New Jersey inducted the late "Sopranos" star James Gandolfini into its Hall of Fame on Thursday, hoping no one will ever fuhgeddaboudhim.
Six cast members of the hit HBO drama were on hand as Gandolfini, who played mob boss Tony Soprano, was honored, as much for his love of the state as for his TV fame.
"Hey, J stands for Jersey and for Jimmy," said Vincent Pastore, who played mobster Salvatore "Big Pussy" Bonpensiero. "Jimmy should be remembered for his work, for his love of his family and for his compulsion to let people know how great New Jersey is. It was beyond perfect that he played a mob boss from New Jersey."
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Gandolfini was a Westwood native. He graduated from Rutgers University and won three Emmy awards for his portrayal of the neurotic north Jersey mob boss who ran his business with an iron fist but saw a shrink to deal with his anxieties. He died in Italy last year at age 51.
Aida Turturro, who played Tony's sister Janice, said Gandolfini had "the biggest, most sweetest heart ever. He was a true friend. I was his sister in many ways."
Tony Sirico, who played mobster Paulie Walnuts, said Gandolfini has already copped the ultimate accolade. Looking up toward the sky, Sirico said, "Jimmy's already in the Hall of Fame, whether you know it or not."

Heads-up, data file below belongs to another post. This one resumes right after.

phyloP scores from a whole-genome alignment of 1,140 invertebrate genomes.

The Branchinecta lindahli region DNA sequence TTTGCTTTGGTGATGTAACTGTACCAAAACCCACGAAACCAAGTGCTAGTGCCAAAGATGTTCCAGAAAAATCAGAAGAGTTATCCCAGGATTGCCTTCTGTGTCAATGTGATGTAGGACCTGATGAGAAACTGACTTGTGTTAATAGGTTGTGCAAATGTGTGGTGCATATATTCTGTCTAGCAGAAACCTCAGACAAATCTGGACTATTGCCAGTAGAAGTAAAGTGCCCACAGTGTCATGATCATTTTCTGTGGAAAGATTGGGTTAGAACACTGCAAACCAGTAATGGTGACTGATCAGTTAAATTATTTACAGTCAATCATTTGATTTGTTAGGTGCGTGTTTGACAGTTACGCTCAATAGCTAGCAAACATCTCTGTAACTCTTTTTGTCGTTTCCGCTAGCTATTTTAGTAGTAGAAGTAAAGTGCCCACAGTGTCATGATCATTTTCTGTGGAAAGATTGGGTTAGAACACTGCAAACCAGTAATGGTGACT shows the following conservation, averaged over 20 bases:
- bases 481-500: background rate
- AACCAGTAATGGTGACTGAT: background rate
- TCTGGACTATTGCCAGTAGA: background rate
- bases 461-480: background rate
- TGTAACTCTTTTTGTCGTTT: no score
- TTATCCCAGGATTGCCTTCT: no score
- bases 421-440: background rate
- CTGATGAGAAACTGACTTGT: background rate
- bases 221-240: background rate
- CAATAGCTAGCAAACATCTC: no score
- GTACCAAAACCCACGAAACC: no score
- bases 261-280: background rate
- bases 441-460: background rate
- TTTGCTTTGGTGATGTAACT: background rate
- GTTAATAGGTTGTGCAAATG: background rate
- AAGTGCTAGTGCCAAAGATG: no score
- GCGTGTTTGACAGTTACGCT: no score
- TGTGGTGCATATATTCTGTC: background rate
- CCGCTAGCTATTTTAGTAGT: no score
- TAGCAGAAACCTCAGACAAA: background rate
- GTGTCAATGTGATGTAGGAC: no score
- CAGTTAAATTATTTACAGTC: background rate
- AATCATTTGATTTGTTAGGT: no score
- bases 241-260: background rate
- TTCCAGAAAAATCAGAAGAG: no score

"He was a great guy with a big heart," Sirico said. "And he was all man. He was a good soul."
Gandolfini's widow, Deborah Lin, said he truly loved where he was from.
"He was very proud to be from New Jersey," she said. "His happiest moments were always in New Jersey."
And the only Jersey boss more powerful than Tony Soprano gave his blessing to Gandolfini.
"God bless you, Jimmy," said rocker Bruce Springsteen, a surprise presenter at the ceremony in the seaside town he helped put on the rock 'n' roll map.
Other inductees into the New Jersey Hall of Fame included NBC News anchor Brian Williams, women's rights crusader Elizabeth Cady Stanton, jazz great Dizzy Gillespie, chef Alice Waters, author Dorothy Parker, basketball great Patrick Ewing, The Shirelles, former Gov. Jim Florio, NFL executive Howard Katz, labor leader Peter McGuire, and Holocaust survivor and educator Maud.
Past inductees to the Web-based hall include Springsteen, Jack Nicholson, Whitney Houston, Toni Morrison, Buzz Aldrin and Yogi Berra.